Are LINQ expression trees proper trees, as in, graphs (directed or not, wikipedia does not seem too agree) without cycles? What is the root of an expression tree from the following C# expression?

```
(string s) => s.Length
```

The expression tree looks like this, with "->" denoting the name of the property of the node the other node is accessible through.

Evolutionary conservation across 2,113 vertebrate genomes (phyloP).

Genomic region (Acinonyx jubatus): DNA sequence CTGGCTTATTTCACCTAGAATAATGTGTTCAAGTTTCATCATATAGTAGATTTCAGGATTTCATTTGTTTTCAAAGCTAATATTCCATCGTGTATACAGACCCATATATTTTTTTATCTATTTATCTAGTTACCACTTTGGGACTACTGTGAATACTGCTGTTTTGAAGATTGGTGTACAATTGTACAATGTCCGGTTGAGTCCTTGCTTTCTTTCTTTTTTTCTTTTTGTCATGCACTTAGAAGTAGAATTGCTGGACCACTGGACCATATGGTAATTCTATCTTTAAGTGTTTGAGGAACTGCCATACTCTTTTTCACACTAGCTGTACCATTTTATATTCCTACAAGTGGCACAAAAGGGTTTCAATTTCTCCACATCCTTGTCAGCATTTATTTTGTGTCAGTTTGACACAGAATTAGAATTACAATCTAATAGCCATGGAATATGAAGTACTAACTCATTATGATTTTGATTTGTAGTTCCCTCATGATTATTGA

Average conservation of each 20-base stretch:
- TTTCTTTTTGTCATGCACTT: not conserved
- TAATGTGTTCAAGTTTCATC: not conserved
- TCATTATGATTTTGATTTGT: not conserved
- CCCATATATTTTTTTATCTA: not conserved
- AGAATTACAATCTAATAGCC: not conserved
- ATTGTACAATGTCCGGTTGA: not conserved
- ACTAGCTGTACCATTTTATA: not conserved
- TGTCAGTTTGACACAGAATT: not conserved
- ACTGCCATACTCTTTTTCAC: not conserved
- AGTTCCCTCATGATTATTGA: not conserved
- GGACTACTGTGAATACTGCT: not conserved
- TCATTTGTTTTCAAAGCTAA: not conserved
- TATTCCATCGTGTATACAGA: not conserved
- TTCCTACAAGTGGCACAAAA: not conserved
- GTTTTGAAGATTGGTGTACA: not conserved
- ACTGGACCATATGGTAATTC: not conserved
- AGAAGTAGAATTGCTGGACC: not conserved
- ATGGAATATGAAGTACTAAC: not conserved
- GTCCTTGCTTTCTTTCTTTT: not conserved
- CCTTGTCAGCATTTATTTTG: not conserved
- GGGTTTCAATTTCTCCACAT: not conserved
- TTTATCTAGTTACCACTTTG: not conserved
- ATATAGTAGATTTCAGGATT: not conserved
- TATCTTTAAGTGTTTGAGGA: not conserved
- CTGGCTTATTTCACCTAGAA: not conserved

```
->Parameters[0]
Lambda---------Parameter(string s)
\ /
\->Body /->Expression
\ /
Member(Length)
```

When using ExpressionVisitor to visit the LambdaExpression, the ParameterExpression is visited twice. Is there a way to use the ExpressionVisitor to visit the LambdaExpression so that all the nodes are visited exactly once, and in a specific, well-known order (pre-order, in-order, post-order etc.)?